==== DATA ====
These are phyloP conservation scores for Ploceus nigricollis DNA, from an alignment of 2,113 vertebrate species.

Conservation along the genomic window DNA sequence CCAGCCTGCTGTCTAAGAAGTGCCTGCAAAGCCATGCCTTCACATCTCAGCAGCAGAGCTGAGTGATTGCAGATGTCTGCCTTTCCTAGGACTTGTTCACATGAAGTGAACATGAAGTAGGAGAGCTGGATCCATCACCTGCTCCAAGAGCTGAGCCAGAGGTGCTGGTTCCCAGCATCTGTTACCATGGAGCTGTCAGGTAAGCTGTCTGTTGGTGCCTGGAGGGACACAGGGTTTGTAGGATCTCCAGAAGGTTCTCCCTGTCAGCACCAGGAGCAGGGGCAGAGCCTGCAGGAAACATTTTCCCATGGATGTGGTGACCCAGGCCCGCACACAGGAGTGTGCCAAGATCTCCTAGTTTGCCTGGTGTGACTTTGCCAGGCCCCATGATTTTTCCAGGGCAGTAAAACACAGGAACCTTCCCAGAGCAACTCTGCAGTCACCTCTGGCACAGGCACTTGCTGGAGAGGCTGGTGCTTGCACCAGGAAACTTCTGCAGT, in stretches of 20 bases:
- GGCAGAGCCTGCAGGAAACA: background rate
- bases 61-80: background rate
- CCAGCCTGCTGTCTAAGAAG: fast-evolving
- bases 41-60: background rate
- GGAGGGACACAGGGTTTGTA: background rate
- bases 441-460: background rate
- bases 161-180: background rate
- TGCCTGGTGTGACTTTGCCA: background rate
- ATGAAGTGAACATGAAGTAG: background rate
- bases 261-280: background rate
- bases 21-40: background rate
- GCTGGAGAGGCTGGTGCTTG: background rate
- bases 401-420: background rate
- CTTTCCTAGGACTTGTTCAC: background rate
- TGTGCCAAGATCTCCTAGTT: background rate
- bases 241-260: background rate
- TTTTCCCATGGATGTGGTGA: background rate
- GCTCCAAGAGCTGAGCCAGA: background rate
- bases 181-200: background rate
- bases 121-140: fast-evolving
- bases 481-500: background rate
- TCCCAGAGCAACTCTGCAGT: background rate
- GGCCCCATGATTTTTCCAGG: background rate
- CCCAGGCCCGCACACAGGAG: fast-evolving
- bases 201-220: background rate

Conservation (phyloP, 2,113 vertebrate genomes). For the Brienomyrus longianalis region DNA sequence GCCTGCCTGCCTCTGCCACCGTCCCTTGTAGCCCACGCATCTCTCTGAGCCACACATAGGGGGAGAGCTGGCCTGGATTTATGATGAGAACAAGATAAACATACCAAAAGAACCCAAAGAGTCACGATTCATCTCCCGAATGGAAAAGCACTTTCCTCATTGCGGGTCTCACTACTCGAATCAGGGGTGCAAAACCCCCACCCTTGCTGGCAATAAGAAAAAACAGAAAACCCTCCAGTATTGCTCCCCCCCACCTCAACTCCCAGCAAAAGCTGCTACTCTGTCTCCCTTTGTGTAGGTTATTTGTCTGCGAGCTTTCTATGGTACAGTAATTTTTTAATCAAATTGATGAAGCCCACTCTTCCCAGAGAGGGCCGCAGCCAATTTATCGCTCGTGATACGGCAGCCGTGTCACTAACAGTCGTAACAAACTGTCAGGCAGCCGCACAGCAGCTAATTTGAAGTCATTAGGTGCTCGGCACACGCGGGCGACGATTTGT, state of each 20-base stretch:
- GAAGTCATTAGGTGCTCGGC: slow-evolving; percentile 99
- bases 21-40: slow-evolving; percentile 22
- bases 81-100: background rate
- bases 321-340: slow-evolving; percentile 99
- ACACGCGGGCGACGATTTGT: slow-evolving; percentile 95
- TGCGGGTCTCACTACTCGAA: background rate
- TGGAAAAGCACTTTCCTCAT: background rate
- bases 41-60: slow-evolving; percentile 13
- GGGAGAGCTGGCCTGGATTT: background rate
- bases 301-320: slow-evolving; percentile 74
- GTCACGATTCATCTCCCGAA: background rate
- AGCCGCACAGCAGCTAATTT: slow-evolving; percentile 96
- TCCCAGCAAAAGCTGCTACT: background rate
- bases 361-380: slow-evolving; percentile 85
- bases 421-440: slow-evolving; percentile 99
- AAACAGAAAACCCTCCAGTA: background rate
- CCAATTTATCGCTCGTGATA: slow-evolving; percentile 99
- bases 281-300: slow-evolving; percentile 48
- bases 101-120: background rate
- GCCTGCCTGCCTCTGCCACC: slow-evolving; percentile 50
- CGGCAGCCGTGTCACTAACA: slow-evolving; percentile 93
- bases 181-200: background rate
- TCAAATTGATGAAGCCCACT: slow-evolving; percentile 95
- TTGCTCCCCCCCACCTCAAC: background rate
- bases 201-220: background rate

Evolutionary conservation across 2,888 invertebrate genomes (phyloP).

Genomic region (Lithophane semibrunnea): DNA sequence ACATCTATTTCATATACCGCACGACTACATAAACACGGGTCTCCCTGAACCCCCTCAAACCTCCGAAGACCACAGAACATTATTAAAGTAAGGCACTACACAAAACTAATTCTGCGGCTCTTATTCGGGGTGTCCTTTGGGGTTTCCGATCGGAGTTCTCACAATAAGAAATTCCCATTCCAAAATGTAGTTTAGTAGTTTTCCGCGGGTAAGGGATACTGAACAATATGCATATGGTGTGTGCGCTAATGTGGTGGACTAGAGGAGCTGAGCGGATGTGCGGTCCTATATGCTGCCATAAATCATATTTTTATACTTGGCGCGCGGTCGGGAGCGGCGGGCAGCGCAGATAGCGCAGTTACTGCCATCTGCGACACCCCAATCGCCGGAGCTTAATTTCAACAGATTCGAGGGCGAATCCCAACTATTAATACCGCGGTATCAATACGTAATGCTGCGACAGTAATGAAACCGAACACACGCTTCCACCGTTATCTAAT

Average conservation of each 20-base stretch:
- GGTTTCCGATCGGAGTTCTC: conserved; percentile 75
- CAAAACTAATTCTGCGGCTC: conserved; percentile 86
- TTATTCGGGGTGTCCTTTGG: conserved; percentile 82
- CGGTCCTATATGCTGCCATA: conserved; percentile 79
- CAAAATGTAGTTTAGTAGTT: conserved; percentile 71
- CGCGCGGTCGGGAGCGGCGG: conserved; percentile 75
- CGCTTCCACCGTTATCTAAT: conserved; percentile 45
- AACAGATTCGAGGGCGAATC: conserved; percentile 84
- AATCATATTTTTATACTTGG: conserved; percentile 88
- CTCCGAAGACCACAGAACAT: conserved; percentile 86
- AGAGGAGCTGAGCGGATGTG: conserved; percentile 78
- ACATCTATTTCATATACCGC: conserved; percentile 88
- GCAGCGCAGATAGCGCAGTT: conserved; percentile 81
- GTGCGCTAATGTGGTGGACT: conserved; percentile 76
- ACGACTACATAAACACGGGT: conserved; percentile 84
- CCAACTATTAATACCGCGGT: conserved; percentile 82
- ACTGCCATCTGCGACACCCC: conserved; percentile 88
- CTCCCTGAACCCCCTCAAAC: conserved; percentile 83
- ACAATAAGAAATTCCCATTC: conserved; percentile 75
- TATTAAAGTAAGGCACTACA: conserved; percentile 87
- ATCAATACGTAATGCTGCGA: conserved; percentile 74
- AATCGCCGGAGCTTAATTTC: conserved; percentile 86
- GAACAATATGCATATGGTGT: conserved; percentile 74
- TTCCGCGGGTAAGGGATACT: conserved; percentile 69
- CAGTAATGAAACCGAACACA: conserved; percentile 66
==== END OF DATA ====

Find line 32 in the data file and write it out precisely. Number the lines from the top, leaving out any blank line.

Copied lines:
- bases 321-340: slow-evolving; percentile 99